The ship’s bell from the USS Jacob Jones (DD-61), the first US Navy destroyer to be lost to enemy action in World War One, has been recovered from the wreck off the Scilly Isles during a comprehensive ROV video survey.
Although US Navy policy is normally to leave such war graves undisturbed, its Naval History & Heritage Command (NHHC) had considered the artefact to be at risk from illegal salvaging.
The operation was carried out using a new ROV by the UK Ministry of Defence’s Salvage & Marine Operations (SALMO) unit at the behest of NHHC, which is responsible for preserving, analysing and disseminating US naval history and heritage and described the ROV dive as a “key step in the project to honour the legacy of the ship and its sailors”.
During the last 18 months of WW1 the US Navy maintained a substantial presence in UK waters and the Western Approaches to help cope with the U-boat menace and keep the maritime lifeline between the Americas and Europe open.
The 96m Tucker-class Jacob Jones was one of six destroyers escorting a troop and supply convoy from southern Ireland to Brittany on 6 December, 1917 when she was torpedoed by the German submarine U-53.
She sank eight minutes after being struck, as the U-boat commander transmitted the approximate location of the survivors to the nearest American base so that they could be rescued. Her officer-of-the-deck directed the rescue effort before dying of exposure, and was posthumously awarded the Navy Distinguished Service Medal.
Discovered by Darkstar
Since the shipwreck was discovered by the UK’s Darkstar technical diving team in August 2022, as reported on Divernet, efforts have been underway to fully document and study the site for its long-term preservation and protection.
“The wreck of the ship is a hallowed war grave and is the last resting place for many of the 64 men who were lost in the sinking,” said retired rear-admiral Sam J Cox, director of the NHHC. “US Navy policy is to leave such wrecks undisturbed. However, due to risk of unauthorised and illegal salvaging of the ship’s bell, NHHC requested Ministry of Defence assistance.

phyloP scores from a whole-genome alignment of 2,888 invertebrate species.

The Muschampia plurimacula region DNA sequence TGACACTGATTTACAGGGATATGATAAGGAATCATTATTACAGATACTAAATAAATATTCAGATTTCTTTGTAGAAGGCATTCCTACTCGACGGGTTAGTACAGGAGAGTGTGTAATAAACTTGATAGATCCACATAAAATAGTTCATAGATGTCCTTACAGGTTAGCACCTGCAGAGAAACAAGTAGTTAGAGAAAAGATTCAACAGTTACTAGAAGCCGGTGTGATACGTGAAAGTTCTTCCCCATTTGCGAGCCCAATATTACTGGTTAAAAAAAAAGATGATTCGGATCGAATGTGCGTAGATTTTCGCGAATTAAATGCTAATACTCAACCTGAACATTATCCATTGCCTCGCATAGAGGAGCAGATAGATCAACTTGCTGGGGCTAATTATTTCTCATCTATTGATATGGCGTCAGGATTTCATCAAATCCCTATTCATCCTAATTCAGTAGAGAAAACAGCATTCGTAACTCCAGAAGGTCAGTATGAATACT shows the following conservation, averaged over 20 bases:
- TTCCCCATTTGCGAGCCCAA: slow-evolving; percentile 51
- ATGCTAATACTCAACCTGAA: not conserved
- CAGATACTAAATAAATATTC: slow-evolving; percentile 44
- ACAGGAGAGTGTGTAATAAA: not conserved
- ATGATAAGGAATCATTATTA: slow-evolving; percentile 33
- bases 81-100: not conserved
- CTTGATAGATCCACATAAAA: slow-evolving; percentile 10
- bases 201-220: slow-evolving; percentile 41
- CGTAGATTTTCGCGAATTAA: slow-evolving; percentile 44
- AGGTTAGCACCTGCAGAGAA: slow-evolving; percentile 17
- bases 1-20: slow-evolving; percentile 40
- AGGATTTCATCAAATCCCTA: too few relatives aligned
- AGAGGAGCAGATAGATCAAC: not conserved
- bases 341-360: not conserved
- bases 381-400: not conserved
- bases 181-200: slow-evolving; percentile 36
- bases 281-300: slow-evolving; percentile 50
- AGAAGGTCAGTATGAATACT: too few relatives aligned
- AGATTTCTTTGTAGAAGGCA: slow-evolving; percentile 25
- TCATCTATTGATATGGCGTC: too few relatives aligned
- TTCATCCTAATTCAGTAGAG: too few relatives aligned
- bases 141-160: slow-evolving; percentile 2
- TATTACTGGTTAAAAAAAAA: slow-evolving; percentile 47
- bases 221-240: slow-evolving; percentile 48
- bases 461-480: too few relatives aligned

“The US Navy is grateful to the SALMO team for recovering the bell, which will serve as a memorial to sailors who made the ultimate sacrifice in the defence of both the United States and the United Kingdom.”
During the survey SALMO also placed a wreath and American flag on the wreck, in tribute to the sailors lost 107 years ago. “I am proud of what the team have achieved,” said SALMO head Andy Liddell. “To assist our allies in the recovery of the bell from such a historic wreck on the first deployment of the new ROV is a massive achievement.”
The bell is being looked after by British company Wessex Archaeology until later this year when, after a ceremonial handover, it will be sent to the NHHC’s Underwater Archaeology Branch for conservation treatment and eventual display at the National Museum of the US Navy.
“In addition to SALMO, we are also grateful to the Darkstar technical dive-team that located the wreck, to the National Oceanography Centre for providing us with the first comprehensive dataset of the site, and to Wessex Archaeology and Gray & Pape [heritage management] for supporting this effort throughout its evolution,” said Cox.
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